The U.S. government could still block Nortel Networks Corp.’s agreement to sell its enterprise business to Avaya Inc., but probably won’t, a Canadian analyst suggested.
“Avaya has an out clause if they don’t meet the regulatory requirements,” said Ronald Gruia, Toronto-based program leader for emerging telecoms at research firm Frost & Sullivan. “They could walk away from the deal.”
Toronto-based Nortel announced Monday Avaya Inc. of Basking Ridge, N.J. has agreed to buy Nortel’s enterprise business for US$915 million. Nortel, which has been operating under bankruptcy protection since January, is planning to sell off most of its assets.
The Liberals have asked Prime Minister Stephen Harper to ensure the government reviews the agreement to sell the wireless business to Ericsson. The Liberals did not ask the government to actually block that sale.
“Our position (on the Avaya agreement) is identical to the position we took with respect to the wireless,” said Marc Garneau, Liberal Member of Parliament for the Montreal riding of Westmount Ville-Marie, who also serves as his party’s industry critic. “This was a transaction valued at US$900 million,” Garneau said. “Therefore it needs to be reviewed under the Investment Canada Act.”
The ICA requires Industry Canada to review all foreign acquisitions valued at more than $312 million. Nortel officials expect bankruptcy courts to approve the deal Tuesday. But Gruia noted the U.S. Justice Department’s Anti-Trust division still has to review it.
“The key issue is the DoJ rubber stamp,” Gruia said, adding the regulator would examine the market power a combined Avaya-Nortel company would have, compared to other major vendors such as San Jose, Calif.-based Cisco Systems Inc.
“If you look at it from a high level, if you combine the (small and mid-sized) products with enterprise, and you look at North America … chances are the DoJ would approve, he said. “But if you start slicing and dicing the market, if you look at large enterprises only, Avaya, nortel and Cisco together would have a much bigger chunk if the overall market.”
Gruia said Avaya and Nortel would have more than 42 per cent of the market if you account only for the contact centre products.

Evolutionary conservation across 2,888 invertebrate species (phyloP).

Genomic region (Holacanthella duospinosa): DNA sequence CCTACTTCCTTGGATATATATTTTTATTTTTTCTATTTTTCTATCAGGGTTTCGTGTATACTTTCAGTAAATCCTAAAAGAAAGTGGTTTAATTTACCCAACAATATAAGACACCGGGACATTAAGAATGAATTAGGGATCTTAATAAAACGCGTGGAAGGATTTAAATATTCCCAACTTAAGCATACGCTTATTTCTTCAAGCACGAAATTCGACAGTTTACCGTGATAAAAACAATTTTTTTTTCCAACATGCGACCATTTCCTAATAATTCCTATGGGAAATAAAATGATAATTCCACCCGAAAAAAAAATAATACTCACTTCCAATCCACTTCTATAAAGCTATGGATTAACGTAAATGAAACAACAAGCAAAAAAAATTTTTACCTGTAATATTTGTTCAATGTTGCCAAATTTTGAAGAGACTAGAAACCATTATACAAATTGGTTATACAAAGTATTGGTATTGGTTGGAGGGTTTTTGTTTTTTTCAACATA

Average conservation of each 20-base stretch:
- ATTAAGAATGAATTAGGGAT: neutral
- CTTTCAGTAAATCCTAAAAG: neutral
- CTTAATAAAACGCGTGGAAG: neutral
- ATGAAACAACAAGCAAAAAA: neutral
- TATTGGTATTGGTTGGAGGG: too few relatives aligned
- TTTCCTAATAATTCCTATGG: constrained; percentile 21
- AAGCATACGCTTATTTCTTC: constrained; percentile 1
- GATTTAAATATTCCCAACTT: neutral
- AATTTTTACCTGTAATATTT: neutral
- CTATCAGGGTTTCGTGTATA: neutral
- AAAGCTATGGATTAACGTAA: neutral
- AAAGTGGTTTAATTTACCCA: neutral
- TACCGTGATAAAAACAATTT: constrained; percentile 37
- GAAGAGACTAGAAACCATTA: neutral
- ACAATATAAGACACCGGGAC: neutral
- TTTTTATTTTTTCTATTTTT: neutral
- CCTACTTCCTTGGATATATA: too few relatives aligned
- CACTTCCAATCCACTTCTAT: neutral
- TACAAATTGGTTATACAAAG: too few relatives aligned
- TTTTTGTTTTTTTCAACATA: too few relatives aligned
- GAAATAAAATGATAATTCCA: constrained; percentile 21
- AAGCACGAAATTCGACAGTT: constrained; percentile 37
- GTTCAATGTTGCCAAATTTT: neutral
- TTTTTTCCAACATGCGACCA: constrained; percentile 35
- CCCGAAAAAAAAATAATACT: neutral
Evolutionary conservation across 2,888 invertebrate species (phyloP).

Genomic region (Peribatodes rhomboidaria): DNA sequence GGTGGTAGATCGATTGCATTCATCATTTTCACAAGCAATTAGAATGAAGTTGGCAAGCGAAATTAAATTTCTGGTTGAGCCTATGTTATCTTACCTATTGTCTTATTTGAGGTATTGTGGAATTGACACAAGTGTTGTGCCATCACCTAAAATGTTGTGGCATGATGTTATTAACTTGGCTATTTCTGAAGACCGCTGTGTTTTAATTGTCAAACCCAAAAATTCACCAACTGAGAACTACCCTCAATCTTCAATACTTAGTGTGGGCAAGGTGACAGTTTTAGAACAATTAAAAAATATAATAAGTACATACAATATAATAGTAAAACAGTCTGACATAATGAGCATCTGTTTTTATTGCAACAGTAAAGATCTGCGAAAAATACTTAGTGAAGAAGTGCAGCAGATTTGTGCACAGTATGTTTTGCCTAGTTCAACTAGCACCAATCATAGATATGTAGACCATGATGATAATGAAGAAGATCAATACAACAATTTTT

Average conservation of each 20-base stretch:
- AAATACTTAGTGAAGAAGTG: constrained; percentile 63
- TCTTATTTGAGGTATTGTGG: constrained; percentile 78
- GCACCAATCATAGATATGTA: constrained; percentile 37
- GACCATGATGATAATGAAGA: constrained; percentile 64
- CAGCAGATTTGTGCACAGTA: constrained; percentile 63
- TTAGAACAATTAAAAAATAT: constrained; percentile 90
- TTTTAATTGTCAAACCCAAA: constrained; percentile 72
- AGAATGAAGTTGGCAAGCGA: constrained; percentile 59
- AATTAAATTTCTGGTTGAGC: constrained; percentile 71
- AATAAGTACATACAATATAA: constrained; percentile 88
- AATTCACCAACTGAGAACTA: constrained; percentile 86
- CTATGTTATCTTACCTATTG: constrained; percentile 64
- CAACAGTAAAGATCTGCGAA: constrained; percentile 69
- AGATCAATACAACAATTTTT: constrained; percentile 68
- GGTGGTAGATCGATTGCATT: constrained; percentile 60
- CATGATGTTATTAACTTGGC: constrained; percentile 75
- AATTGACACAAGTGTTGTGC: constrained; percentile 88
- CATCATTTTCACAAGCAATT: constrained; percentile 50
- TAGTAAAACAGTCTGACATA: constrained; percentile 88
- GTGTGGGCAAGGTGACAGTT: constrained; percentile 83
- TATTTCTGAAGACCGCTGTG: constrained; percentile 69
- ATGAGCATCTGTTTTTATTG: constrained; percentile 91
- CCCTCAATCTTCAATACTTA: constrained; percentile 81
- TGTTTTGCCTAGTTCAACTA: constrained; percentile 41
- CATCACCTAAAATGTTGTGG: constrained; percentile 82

“If they start slicing and dicing, it may force Avaya to dispose of the Nortel Symposium products,” he said, referring to the Nortel server and associated products designed to route phone calls and messaging in corporate call centres.
Lynn Newman, Avaya’s media relations director, said “it is too early to discuss the portfolio” of products. Avaya first announced its intent to acquired Nortel’s enterprise assets in July, when it placed a “stalking horse” bid of US$475 million.
That bid resulted in an auction Friday. Nortel would not say who else placed bids but published reports have claimed New York-based MatlinPatterson and Munich-based Siemens Enterprise Communications also participated in the auction.
Nortel’s enterprise product portfolio, which was built up in part through its acquisition of Bay Networks in 1998 for US$9 billion, includes phones, PBXs, firewalls, Ethernet routing switches, virtual private networking, network access control, key systems, voice switches and media gateways.
Although Avaya stopped making switches and routers a long time ago, Gruia has said there would be some redundancies between Nortel and Avaya’s telephony products. Avaya needs to be careful in any decisions to stop making or supporting any product, he added.
“They will have to look at product roadmaps managing product end of life will be very very important,” he said. “They have to convert customers seamlessly.”
The head of a Canadian company that resells Nortel products said his customers are relieved.
“There definitely will be some that that will be dropped, but not immediately by any stretch,” said Rob Finucan, chief executive officer of Combat Networks Inc., an Ottawa-based integrator. “My guess is there will be a support plan put in place by Avaya over a three to five year time frame.”
He added his customers using Nortel equipment are no longer concerned about the future of the company.
Most of them are pretty happy that it is Avaya,” he said. “They see Avaya as North American company, whereas there’s a whole bunch of unknowns if it had gone to Siemens.” Avaya’s interest in the deal is Nortel’s installed base of customer, and Avaya does not want them looking for other vendors through requests for proposals (RFPs), Gruia said.
“The more pain for the customers the more likely it is they will take it to an RFP.”
As a condition of the deal, Avaya is required to hire at least 75 per cent of Nortel’s enterprise employees.
Newman would not say how many Canadian Nortel employees would be retained by Nortel.
When Ericsson bought the carrier wireless business, it agreed to keep about 800 Nortel employees.
“We believe this combination provides for our current and future customers is investment protection – and a clear path forward,” Joel Hackney, president of Nortel Enterprise Solutions, said Monday during a conference call. “We absolutely will stand behind our customer commitments.”
Hackney said Nortel expects the deal will close in late December.
The US$915 million Avaya is paying is comprised of US$900 million in cash to Avaya and US$15 million in “employee retention.” Hackney said the companies have “not defined more details” on the $15 million.
With files from Shane Schick